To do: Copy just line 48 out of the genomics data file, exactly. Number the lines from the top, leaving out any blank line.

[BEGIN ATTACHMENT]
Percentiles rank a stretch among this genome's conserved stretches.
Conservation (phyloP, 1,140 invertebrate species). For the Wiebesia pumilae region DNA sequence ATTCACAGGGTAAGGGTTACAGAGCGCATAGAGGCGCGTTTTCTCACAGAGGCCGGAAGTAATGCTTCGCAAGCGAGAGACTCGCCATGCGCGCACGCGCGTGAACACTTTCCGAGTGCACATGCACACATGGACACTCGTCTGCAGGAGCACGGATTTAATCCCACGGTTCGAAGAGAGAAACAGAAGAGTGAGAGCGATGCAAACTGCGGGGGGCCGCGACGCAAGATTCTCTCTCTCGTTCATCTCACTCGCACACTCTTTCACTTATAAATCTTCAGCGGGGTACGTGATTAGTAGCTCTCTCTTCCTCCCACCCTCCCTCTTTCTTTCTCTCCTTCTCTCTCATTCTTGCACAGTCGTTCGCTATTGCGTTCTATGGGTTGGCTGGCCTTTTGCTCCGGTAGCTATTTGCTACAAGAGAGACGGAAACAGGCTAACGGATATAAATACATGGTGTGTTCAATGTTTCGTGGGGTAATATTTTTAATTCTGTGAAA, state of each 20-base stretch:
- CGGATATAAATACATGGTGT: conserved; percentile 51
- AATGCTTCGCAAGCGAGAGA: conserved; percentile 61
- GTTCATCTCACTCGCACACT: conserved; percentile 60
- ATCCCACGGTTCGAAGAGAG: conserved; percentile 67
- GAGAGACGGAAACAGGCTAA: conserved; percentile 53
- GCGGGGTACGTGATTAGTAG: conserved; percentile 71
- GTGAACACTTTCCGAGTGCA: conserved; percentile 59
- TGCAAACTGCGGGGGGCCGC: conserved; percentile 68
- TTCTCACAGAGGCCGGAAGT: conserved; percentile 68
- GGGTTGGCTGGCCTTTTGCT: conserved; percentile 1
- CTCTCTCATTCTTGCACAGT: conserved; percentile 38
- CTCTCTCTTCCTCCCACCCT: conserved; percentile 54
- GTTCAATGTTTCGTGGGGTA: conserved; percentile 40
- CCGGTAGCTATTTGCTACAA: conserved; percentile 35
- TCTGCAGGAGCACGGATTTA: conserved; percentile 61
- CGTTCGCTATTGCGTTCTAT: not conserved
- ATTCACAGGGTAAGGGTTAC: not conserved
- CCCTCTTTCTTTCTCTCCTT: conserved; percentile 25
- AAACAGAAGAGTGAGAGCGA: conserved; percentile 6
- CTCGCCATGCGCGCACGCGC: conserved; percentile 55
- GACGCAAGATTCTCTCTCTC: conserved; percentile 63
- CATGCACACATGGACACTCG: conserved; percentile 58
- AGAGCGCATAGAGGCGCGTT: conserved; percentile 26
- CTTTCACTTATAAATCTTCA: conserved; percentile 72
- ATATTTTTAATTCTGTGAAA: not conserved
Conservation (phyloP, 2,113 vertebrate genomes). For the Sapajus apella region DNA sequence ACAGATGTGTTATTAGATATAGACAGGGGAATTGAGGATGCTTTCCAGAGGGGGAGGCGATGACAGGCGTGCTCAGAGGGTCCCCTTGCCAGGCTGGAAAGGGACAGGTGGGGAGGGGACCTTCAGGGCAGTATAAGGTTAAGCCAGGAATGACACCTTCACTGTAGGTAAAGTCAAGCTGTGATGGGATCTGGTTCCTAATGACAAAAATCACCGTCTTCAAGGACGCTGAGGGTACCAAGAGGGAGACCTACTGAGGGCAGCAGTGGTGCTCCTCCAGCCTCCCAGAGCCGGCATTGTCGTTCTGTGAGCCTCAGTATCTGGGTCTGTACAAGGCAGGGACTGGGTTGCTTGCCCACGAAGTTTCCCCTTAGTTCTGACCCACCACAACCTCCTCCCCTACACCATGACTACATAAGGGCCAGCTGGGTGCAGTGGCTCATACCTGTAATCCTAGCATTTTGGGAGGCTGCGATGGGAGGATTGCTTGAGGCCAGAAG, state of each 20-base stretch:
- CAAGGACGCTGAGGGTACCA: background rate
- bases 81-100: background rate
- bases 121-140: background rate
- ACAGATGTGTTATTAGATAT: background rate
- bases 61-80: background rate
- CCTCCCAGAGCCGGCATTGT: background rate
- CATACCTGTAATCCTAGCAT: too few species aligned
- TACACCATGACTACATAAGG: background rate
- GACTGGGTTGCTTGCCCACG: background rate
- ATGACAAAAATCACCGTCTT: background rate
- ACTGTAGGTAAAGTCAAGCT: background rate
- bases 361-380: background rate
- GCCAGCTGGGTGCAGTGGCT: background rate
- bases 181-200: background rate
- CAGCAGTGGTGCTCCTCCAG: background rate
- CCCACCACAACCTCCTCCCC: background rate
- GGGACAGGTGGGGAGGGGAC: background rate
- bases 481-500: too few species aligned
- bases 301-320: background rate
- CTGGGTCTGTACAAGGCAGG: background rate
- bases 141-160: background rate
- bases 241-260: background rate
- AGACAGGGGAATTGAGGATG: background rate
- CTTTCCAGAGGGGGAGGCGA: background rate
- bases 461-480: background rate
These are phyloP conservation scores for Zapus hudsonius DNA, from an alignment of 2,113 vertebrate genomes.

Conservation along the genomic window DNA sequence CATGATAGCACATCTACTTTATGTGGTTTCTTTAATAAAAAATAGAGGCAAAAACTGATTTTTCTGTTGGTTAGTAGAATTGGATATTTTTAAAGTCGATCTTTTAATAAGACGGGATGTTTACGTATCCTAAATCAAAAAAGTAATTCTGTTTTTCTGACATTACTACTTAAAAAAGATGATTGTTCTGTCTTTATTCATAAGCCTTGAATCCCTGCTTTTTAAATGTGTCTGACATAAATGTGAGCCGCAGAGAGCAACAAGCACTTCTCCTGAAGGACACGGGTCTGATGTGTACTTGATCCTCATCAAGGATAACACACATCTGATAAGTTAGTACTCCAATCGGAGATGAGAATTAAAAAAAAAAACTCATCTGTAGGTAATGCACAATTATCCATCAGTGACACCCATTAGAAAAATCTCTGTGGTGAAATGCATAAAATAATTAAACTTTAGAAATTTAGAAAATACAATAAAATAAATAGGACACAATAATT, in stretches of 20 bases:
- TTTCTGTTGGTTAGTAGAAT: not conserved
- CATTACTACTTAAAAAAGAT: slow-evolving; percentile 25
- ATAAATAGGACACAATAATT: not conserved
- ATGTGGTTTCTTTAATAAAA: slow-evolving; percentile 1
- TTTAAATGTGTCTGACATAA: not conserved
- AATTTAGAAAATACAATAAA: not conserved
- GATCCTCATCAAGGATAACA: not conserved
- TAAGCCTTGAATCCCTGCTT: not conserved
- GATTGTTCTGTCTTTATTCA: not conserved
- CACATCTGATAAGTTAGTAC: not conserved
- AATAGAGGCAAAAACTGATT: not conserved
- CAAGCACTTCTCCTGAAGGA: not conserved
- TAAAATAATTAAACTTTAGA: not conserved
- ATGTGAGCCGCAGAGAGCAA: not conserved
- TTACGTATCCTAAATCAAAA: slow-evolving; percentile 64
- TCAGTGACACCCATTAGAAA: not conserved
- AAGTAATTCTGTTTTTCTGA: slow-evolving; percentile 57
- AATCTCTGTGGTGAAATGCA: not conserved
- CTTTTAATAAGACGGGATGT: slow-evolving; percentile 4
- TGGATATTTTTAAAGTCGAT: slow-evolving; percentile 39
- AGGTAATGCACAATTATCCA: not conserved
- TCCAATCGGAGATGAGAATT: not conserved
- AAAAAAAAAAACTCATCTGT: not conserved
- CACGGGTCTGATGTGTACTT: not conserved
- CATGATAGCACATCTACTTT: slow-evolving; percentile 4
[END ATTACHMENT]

- CTGGGTCTGTACAAGGCAGG: background rate